After this thread got going I started thinking seriously about SureFly and PMag 6 cylinder. After research, I found that SureFly has one possible advantage, of advancing timing as far as 38 degrees under low power vs PMag only goes to 34 degrees.
The P-mag has two more significant advantages....It has a built-in alternator that supplies power to run the electronic all except during start, so you have the same advantages of old magneto with much higher spark voltage. You can even hand prop using a 9 volt battery to power the electronics until engine is running. SureFly must have external power to operate.
The other BIG advantage is that it uses automotive plugs available anywhere for about 1/6th the price of massive aircraft plugs. Plug gets fouled or quits...don't waste time cleaning, just replace.
Both offer similar fuel economy and power boost possibilities. Both give automotive variety starts, hot or cold. Price is very similar, unless you have to buy Slick harness for SureFly (Bendix won't work) which is several hundred bucks. Either way, payback is likely to be over TBO of the engine to at best payback at half TBO. They look about even on effort to install. SureFly has STC approval for certified aircraft, P-Mag is experimental only.
I probably will wait awhile longer to see this market mature.

> On 11/25/2020 4:02 PM, Phil Perry wrote:
> And I believe it requires a magneto with an impulse coupling on the other side. Correct?
> I’m pretty sure that is right.
> Phil
> Sent from my iPhone
>>> On Nov 25, 2020, at 3:49 PM, Kelly McMullen <apilot2(at)gmail.com> wrote:
>>
>> 
>> Sheesh, I don't know how you pass the A&P practical if you can't do basic trouble shooting on a mag.
>> If it won't fire with P lead disc, the problem is inside the mag, It could be worn out points, bad condensor, damaged rotor.
>> A bad rotor will be pretty obvious from where it the contact is made at each plug wire. Yes, it requires taking off the main rotor cap.
>> Slick mags have easy to get tools to verify e-gap setting.
>> Sent from myTRS-80 Model 100
>>
>>
>>> On Wed, Nov 25, 2020 at 2:33 PM Lenny Iszak <lenard(at)rapiddecision.com <mailto:lenard(at)rapiddecision.com>> wrote:
>>
>>
>> <lenard(at)rapiddecision.com <mailto:lenard(at)rapiddecision.com>>
>>
>> Marcus,
>>
>> The easiest swap is the Surefly. Keep the same plugs, harness and
>> magneto cap, and just swap in the Surefly for the mag, then
>> install a power wire and that’s it. If it ever breaks while on a
>> trip you can always swap in a standard mag.
>>
>> There’s only one minor issue with it, most current EFIS systems
>> can't read the RPM from the P-lead of the SureFly. Using a hall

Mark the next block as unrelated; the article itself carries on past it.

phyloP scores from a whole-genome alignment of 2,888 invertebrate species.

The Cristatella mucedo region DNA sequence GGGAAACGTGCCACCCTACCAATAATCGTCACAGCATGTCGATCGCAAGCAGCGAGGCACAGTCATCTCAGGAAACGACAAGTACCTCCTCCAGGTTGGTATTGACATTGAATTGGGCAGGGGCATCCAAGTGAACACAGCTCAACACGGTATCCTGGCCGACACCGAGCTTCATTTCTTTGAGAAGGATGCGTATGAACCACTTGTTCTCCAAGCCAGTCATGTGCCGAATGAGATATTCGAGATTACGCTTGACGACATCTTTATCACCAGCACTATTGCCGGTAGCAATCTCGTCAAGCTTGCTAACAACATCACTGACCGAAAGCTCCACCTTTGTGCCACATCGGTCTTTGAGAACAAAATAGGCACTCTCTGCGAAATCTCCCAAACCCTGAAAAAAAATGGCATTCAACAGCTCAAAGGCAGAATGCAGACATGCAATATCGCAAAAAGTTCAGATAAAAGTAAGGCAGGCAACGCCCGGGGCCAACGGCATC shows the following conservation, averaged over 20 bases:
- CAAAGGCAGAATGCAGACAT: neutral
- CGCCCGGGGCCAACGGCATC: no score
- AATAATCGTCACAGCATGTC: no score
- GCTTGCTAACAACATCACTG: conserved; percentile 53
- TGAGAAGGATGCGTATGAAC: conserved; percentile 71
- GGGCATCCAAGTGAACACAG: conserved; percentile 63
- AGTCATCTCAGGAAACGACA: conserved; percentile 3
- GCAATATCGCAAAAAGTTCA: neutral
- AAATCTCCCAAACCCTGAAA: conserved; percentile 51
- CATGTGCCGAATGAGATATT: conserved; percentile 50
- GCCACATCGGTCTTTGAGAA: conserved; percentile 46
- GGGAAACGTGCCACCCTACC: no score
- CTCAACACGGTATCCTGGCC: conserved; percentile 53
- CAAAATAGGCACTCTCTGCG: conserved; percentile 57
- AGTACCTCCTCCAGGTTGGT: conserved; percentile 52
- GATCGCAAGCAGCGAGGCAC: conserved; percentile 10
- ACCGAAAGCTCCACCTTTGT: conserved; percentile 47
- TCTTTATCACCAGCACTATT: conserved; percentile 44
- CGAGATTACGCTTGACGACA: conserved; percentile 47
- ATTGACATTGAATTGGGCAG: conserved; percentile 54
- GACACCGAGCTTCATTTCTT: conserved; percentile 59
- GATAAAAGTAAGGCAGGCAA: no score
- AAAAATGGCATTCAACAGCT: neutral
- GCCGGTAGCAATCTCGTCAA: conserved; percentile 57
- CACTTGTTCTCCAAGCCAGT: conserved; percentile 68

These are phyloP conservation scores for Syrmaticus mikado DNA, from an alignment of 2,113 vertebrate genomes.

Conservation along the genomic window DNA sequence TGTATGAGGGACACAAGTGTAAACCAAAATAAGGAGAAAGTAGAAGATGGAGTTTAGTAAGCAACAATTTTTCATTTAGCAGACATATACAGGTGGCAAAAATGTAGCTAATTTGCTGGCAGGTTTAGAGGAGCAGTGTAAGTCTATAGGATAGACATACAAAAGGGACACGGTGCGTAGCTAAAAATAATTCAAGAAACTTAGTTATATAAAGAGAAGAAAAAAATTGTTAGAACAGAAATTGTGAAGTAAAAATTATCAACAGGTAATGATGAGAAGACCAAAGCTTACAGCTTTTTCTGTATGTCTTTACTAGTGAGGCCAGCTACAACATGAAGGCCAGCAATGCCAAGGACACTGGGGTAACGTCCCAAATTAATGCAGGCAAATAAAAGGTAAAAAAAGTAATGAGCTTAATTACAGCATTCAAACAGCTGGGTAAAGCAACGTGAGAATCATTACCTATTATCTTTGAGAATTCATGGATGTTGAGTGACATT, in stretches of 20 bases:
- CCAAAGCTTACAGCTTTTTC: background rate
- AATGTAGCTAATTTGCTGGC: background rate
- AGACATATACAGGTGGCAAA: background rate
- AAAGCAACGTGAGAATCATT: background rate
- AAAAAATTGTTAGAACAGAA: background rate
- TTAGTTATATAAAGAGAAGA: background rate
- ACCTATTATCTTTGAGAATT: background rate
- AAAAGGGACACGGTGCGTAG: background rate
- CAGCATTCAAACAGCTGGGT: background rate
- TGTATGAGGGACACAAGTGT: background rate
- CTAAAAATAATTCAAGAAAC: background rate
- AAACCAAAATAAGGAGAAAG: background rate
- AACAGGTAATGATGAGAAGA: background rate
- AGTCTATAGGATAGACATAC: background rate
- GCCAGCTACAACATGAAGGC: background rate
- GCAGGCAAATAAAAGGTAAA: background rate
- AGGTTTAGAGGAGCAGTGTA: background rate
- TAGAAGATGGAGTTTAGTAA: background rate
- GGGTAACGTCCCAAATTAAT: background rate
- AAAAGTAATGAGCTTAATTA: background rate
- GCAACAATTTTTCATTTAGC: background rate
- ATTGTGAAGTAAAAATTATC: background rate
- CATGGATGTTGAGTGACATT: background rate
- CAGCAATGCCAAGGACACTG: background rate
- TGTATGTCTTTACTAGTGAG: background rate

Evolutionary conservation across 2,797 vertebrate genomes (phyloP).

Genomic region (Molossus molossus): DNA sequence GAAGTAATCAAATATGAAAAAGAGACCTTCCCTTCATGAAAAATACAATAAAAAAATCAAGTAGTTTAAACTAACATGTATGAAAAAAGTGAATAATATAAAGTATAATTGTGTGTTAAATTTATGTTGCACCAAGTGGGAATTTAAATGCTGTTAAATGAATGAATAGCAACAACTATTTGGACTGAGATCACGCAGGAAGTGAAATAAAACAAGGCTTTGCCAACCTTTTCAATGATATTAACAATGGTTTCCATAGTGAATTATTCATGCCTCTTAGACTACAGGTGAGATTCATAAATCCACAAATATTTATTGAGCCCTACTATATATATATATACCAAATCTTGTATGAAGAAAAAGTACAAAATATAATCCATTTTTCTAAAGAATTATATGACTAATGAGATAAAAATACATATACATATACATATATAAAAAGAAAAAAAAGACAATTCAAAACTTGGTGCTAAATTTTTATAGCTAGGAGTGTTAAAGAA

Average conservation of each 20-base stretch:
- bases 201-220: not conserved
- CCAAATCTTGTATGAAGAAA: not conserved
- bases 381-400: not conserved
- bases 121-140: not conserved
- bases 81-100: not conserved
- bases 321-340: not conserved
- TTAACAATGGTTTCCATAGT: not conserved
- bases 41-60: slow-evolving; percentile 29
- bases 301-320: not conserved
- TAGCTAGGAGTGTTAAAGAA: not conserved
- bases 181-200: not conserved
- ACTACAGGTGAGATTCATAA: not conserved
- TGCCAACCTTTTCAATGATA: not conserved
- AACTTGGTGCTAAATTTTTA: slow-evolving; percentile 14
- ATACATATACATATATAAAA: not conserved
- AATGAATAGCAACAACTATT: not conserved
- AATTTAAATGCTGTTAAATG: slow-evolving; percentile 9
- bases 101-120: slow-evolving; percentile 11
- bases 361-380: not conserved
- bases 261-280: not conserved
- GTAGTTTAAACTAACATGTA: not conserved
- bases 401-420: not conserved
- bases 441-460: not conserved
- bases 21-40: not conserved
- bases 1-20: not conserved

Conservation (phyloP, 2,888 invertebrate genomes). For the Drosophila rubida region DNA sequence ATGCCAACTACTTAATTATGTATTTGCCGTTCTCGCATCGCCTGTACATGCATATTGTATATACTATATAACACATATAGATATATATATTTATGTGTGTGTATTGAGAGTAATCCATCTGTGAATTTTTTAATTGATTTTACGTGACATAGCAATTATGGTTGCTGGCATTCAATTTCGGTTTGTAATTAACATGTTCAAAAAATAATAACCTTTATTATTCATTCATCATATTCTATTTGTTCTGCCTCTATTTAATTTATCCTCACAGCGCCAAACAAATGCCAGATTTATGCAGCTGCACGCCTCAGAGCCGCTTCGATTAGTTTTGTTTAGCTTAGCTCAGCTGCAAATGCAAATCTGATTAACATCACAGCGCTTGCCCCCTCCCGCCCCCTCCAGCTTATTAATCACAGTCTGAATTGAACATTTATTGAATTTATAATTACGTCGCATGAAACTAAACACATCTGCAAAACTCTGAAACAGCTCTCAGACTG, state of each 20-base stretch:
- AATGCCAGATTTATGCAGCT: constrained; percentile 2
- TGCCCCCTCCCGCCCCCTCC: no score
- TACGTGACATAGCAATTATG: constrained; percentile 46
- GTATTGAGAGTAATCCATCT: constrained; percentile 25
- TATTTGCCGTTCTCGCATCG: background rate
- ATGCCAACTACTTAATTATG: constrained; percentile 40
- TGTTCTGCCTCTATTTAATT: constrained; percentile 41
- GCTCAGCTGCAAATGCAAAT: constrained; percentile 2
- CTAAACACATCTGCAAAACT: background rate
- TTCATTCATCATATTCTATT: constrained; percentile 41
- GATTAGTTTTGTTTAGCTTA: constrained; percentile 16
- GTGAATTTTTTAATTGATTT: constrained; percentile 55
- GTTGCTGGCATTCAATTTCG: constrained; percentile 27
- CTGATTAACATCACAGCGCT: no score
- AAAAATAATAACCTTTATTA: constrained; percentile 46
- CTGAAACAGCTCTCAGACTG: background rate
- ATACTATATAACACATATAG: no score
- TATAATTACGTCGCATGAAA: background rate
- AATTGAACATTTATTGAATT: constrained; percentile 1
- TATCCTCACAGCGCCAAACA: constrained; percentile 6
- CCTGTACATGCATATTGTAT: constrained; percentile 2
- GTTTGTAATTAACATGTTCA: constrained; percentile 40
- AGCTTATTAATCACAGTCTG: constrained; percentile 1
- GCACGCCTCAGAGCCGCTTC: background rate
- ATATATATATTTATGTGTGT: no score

>> effect sensor in the other mag takes care of that though.
>>
>> Lenny
>>
>> > On Nov 25, 2020, at 12:13 PM, Marcus Cooper <cooprv7(at)yahoo.com
>> <mailto:cooprv7(at)yahoo.com>> wrote:
>> >
>> >
>> <cooprv7(at)yahoo.com <mailto:cooprv7(at)yahoo.com>>
>> >
>> > During my run up to fly to meet the family for thanksgiving the
>> left magneto was completely dead. Back to the chicks to
>> troubleshoot where I removed the P leads in case they had grounded
>> somehow with no effect. I spoke with 3 mechanics and all had no
>> ideas other than replace the mag.
>> > I’ve read some sporadic news about P Mags and maybe other
>> hybrid magnetos on the market. I don’t want to go pure electronic
>> ignition due to other battery source issues, but does anyone have
>> any recommendations that would be a step up from a pure magneto?
>> >
>> > Thanks,
>> > Marcus
>> >
>> >
>> >
>> >
>>
>>
>> ===========
>> -List" rel="noreferrer"
>> target="_blank">http://www.matronics.com/Navigator?RV10-List
>> ===========
>> FORUMS -
>> eferrer" target="_blank">http://forums.matronics.com
>> ===========
>> WIKI -
>> errer" target="_blank">http://wiki.matronics.com
>> ===========
>> b Site -
>> -Matt Dralle, List Admin.
>> rel="noreferrer" target="_blank">http://www.matronics.com/contribution
>> ===========
>>
>>
>>





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Tim Olson



Joined: 25 Jan 2007
Posts: 2841

PostPosted: Sat Dec 26, 2020 1:47 pm    Post subject: Magneto upgrade? Reply with quote

Hi Kelly,
A couple of thoughts on that.

1) I'm actually not a huge fan of auto plugs, on the BOTTOM. That's one
the reasons I purposely went surefly, and one of the reasons I didn't do
lightspeed on the bottom. I've had a plug boot clip get loose over time
and although it felt tight when installed, it repeatedly released, off a
TOP plug, in flight. So the more I pondered it, I'm much more happy to
use iridium aviation plugs on the bottom, with a standard harness that
is mechanically bolted on to the plug. The bottom plugs could have an
even easier time of gravity/vibration induced plug wire disconnects. So
I considered that a +1 for the Surefly for sure.

The other thing that I call a -1 for the P-Mag is that I really don't
think there are many 6 cylinder units out in the field yet, and they had
them promised to ship "next month" for far too many years. My gut
feeling is that they ran into issues, and I would want to see a lot more